Following the route of Forbes and his army fifty more miles to the northwest, I arrived at Fort Ligonier. Some fifty miles southeast of present-day Pittsburgh, the fort was the final jumping-off point for eventual siege and taking of Fort Duquesne in late November 1758. During Pontiac’s Rebellion in 1763, the fort continued as an important British outpost and was attacked twice by united Indian forces during that conflict. Today’s fort is a fine reproduction of the 18th-century log fort and the museum houses the absolute best collection of exhibits on the period I’ve visited.
All roads lead to the the Forks of the Ohio at present day Pittsburgh, PA where the Ohio, Allegheny and Monongahela rivers come together. After years of attempts by the British through diplomacy and a failed militia campaign with a young Washington followed by Braddock’s fateful end, the Forbes expedition succeeded in taking the site. Ultimately, British seizure of the point was anticlimactic with the French burning the fort before retreating to the north in late November 1758.
The British set to work redeveloping the site with Fort Pitt between 1759 and 1761 where it served as the anchor of the British Empire’s western edge for the remainder of the war. The fort was besieged by Indians during Pontiac’s Rebellion in 1763 and then used by Virginian’s during the brief Lord Dunmore’s War in 1774 which many know view as a precursor to the Revolutionary war.
Jutting out from the the modern city of Pittsburgh, a visit to the site easily reveals the important strategic location of the point at the intersection of three mighty rivers. While the Indian villages, trading posts and forts which once crowded to the river banks are long gone, the park and Fort Pitt Museum there offer a marvelous experience and transport back in time.
Battle of Bushy Run
Squeezed between the little known French and Indian War and the mythic American War of Independence is the almost completely forgotten Pontiac’s Rebellion. From 1763 to 1766 a confederation of Indian nations from the Great Lakes and Ohio Country united to push back the tide of European settlers encroaching westward following the French and Indian War. By the spring and early summer of 1763 dozens of settlements, forts and outposts fell to Indian forces across the entire region, and once-inconceivable Indian sieges of Fort Detroit and Fort Pitt were underway.
In the hopes of relieving the siege at Fort Pitt, British veteran of the region Henry Bouquet led about 600 men over the route once used by Forbes and his army just a few years prior. On August 5, 1763 Bouquet’s force was about 25 miles from the fort when attacked by hundreds of Indians from the thick woods. After a first bloody and disastrous day of defeat, Bouquet’s men rallied the second day in a surprise flanking attack through the woods. The narrow defeat by the British threw back the native rebellion, effectively ending the brief war and assuring British supremacy in the region.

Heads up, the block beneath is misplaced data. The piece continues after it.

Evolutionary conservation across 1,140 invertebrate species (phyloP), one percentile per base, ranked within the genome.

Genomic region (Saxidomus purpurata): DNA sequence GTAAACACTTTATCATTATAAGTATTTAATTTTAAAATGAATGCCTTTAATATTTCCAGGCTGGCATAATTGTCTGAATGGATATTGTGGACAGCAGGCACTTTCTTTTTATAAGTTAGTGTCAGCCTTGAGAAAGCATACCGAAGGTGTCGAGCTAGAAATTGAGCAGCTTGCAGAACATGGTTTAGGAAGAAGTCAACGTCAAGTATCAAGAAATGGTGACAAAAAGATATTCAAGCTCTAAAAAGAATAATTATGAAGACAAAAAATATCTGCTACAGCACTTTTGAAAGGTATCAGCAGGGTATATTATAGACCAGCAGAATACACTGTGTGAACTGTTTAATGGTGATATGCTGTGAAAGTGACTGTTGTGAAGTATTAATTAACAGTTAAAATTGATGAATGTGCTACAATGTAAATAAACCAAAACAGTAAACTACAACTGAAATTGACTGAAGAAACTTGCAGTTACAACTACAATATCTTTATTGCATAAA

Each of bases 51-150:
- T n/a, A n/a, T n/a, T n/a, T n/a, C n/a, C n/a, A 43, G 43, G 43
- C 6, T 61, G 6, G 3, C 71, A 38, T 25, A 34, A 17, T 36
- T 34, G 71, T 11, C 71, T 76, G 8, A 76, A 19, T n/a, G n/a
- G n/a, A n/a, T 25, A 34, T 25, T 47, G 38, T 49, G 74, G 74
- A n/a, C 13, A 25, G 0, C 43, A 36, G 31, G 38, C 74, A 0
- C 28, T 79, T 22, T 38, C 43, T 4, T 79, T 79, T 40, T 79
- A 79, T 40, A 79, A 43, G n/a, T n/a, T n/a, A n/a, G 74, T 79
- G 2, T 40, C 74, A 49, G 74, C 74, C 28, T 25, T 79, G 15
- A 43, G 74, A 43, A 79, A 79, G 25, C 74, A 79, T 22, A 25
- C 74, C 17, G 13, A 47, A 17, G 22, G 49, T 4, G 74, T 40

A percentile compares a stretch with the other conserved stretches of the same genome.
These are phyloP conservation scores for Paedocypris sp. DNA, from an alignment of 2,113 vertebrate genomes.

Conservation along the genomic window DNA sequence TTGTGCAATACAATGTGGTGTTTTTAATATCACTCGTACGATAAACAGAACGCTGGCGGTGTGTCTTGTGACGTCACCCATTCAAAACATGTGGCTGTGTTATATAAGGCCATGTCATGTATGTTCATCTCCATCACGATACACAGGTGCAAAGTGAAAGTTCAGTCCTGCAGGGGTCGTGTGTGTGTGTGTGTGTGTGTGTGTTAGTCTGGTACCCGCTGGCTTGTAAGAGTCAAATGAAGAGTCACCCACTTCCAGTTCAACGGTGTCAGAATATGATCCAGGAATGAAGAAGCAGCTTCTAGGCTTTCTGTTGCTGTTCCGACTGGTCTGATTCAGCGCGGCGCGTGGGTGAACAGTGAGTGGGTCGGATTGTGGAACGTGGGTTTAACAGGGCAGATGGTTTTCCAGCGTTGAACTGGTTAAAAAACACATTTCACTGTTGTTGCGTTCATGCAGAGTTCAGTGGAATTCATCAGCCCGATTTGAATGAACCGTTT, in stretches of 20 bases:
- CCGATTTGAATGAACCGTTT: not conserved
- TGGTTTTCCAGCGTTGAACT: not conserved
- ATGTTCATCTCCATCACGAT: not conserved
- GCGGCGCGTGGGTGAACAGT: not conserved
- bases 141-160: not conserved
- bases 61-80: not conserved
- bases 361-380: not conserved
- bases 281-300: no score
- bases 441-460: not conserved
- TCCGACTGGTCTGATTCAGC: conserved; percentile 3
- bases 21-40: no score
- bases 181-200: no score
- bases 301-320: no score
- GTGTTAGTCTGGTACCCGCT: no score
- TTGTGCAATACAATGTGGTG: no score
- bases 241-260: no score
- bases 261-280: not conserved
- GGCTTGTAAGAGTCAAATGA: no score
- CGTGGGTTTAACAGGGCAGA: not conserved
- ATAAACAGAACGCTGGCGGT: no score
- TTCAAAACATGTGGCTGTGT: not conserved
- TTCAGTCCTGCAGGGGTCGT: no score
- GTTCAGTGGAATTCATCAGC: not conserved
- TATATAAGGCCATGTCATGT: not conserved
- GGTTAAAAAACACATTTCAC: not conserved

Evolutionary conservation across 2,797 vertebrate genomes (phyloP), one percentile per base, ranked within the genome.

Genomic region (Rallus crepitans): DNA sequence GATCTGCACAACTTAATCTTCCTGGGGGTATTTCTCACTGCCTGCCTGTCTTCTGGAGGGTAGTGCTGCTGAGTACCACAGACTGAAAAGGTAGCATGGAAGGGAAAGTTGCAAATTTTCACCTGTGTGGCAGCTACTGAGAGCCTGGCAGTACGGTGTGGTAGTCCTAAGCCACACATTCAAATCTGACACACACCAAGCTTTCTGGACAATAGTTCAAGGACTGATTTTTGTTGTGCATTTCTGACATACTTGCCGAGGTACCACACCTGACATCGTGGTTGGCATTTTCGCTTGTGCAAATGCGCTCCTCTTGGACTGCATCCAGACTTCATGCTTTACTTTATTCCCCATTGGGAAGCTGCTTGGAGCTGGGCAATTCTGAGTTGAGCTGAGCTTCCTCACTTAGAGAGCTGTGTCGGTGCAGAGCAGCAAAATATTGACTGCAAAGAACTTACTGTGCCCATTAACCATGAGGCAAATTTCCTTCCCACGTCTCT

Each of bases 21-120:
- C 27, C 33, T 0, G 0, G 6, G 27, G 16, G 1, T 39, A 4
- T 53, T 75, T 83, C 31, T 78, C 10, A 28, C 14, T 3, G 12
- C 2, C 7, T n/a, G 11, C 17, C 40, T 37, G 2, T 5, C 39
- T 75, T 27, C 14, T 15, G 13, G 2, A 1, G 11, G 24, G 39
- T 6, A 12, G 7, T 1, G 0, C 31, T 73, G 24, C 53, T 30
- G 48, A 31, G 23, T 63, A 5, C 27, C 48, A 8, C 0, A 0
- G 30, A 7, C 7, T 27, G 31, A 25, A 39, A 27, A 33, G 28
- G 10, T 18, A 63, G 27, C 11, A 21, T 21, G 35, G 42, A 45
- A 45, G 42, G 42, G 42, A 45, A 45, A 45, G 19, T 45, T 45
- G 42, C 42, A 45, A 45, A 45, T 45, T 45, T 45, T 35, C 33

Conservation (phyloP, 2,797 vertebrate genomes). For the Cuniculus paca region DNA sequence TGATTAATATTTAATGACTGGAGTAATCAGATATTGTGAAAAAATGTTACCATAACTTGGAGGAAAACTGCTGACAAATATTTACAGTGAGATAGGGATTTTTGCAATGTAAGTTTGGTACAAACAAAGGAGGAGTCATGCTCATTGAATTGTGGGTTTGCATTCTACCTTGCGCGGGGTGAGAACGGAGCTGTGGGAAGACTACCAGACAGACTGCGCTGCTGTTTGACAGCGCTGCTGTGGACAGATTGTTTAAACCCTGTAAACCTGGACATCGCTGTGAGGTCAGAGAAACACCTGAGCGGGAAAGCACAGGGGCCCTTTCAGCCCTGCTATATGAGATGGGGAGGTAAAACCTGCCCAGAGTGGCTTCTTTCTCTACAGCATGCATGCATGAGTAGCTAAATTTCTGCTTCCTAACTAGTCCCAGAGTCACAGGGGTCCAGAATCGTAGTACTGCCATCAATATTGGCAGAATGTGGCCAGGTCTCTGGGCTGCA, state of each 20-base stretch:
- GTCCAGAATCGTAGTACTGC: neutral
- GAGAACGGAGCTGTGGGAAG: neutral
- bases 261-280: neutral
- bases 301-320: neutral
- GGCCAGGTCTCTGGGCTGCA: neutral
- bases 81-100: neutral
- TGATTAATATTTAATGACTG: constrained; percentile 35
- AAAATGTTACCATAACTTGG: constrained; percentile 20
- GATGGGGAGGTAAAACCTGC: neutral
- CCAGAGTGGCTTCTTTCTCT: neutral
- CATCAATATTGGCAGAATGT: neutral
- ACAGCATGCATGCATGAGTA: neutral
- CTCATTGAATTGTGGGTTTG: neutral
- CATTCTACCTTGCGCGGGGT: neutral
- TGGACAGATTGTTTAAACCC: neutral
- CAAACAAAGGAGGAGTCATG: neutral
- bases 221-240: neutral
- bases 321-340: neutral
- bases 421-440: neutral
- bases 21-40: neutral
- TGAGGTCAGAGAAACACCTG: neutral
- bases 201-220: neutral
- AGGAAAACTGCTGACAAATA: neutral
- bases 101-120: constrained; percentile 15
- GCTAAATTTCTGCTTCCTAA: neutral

A visit to Bushy Run Battlefield today is a long, winding, out of the way trip to beautifully preserved grounds over rolling hills and wooded trails. The small museum does an out sized job in defining the battle and overall period in context, and its annual reenactments are some of the most picturesque recreations of the period.
While the empires of the British, French and Indian people of the region clashed over the grounds I visited for decades of the 18th-century and involved tens off thousands of participants, my trip allowed me to quietly consider the region from a singular observer’s point of view. Over a week of travel and contemplation, I sought and found a journey back in time to the 18th-century found no so far off my usual 21st-century trail.
As a first generation Star Wars fan, I’ve always loved the Rebel Commandos from the Battle of Endor in 1985’s Return of the Jedi. The gritty, rugged camouflage-clad fighters have always reminded me of World War II or Vietnam War soldiers, just the sort of realism found in so much of the Star Wars saga.
I love the seven figures in this box with their flowing, hooded ponchos and five toting A-280 blaster rifles. The other two figures include a saboteur armed with proton charges and a crouching Mon Calamari sniper carefully aiming a DH-447 rifle with his fish-like eye. The inclusion of this alien race, along with a Dressellian, expands the story of the Rebellion stretching across systems.
Leading them all, I added the Commander Leia Organa figure to the squad. her figure strikes a heroic pose on the run, and blaster at outstretched. With the Rebel Commandos at her back, Leia is no doubt leading the charge of this small squad fighting for a free galaxy.
North America in the 17th-and-18th-centuries was a clash European and Native cultures in many ways – ways of life, ways of trade, ways of war and ways of faith. Faith for all people in this era was not an abstract but a truth that informed every part of their existence. Finding ways to incorporate the dynamic push-pull between these faiths into games provides an interesting challenge and opportunity.
The False Face Society figure depicts a member of the Haudenosaunee healer tradition. Wearing a fearsome carved and painted wooden mask and carrying a turtle shell rattle, a member of the society would make rounds twice a year to chase away evil spirits and disease from a village. Masks came in a lot of varieties, including some woven from corn husks, and the healing rituals would also include singing and burning tobacco.